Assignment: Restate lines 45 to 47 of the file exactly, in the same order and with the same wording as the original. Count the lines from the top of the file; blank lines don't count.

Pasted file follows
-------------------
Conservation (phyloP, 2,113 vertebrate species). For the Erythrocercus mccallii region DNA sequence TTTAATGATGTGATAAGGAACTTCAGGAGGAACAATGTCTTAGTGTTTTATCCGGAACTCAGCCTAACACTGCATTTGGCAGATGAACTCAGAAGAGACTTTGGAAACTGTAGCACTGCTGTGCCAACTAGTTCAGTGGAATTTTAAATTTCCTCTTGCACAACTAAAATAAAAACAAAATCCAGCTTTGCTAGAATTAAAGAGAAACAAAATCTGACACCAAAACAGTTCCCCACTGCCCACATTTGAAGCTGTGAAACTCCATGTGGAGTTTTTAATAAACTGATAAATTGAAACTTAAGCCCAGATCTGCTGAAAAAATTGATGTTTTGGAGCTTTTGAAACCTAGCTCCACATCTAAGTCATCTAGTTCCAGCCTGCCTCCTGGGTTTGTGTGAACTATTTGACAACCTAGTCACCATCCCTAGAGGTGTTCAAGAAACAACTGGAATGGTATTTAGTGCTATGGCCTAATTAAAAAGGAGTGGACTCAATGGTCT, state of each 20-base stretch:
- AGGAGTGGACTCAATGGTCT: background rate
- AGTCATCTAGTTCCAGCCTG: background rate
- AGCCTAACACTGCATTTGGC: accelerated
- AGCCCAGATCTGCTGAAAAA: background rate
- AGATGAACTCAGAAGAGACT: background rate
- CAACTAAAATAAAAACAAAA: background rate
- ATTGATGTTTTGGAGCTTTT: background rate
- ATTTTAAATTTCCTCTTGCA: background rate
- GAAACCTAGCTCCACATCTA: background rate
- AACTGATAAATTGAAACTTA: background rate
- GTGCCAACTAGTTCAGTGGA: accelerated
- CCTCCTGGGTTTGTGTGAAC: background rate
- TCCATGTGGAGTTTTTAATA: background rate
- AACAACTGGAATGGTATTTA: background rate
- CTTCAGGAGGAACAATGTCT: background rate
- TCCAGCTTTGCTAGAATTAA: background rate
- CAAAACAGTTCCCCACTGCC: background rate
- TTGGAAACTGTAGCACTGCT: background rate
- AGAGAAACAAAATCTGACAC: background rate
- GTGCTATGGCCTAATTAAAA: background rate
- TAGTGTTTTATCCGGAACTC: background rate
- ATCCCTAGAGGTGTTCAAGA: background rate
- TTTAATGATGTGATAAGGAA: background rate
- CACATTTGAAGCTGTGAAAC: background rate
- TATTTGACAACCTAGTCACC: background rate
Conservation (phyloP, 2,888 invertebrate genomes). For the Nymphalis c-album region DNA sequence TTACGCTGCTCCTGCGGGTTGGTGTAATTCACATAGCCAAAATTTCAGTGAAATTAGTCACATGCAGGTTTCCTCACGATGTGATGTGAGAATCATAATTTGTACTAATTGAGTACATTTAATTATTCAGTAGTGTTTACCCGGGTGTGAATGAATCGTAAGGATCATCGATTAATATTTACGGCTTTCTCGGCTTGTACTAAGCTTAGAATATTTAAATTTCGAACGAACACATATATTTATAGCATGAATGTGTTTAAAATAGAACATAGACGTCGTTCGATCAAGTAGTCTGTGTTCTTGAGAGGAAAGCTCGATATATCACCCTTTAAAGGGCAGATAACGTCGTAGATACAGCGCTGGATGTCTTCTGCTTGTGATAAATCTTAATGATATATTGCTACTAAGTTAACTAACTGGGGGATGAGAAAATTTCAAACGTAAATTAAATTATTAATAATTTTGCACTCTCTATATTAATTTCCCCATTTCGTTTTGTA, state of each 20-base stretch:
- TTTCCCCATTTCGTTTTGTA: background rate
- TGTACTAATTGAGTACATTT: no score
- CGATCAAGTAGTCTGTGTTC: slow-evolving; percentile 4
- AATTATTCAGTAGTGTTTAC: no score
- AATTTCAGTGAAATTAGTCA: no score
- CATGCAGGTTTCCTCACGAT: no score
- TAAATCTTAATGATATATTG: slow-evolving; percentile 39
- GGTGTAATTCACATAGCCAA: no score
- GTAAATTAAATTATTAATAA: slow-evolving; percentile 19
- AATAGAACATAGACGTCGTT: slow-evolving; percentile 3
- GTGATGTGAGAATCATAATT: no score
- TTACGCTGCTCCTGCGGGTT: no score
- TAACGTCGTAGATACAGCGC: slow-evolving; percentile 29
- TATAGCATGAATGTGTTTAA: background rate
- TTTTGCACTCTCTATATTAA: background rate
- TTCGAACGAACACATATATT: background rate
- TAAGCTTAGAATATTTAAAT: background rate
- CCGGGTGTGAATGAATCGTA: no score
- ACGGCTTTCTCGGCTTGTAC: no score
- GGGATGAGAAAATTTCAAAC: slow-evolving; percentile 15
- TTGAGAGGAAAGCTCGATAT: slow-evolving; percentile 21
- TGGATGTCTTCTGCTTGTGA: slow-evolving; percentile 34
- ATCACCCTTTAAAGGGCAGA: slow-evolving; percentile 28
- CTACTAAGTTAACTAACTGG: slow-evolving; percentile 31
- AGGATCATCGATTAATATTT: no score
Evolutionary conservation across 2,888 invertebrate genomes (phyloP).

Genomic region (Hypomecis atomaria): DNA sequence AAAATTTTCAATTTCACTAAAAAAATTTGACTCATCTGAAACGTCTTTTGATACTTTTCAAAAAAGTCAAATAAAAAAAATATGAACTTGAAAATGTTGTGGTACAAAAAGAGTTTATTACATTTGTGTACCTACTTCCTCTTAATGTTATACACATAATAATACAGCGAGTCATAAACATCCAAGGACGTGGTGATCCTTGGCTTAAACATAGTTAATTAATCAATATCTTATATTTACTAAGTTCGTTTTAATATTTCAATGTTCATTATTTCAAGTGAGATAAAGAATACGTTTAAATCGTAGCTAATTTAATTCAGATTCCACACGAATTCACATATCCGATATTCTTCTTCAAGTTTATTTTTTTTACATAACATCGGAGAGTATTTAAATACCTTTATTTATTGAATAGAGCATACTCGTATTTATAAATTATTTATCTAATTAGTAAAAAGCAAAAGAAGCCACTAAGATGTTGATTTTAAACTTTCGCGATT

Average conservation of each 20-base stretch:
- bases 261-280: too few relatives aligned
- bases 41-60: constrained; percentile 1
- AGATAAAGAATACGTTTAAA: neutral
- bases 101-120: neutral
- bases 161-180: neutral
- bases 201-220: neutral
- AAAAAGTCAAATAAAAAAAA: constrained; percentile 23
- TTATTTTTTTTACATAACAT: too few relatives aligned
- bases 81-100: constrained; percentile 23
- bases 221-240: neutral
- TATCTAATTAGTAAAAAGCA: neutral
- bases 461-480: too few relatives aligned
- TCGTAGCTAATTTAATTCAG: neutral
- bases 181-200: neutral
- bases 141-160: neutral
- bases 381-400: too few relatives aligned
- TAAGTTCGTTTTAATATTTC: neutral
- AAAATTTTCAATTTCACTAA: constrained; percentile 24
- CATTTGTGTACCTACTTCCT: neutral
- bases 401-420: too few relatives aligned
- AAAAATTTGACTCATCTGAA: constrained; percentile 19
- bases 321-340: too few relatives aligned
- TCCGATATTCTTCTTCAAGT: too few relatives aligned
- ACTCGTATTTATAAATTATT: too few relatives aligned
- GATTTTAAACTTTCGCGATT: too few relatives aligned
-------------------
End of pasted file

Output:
- CCGGGTGTGAATGAATCGTA: no score
- ACGGCTTTCTCGGCTTGTAC: no score
- GGGATGAGAAAATTTCAAAC: slow-evolving; percentile 15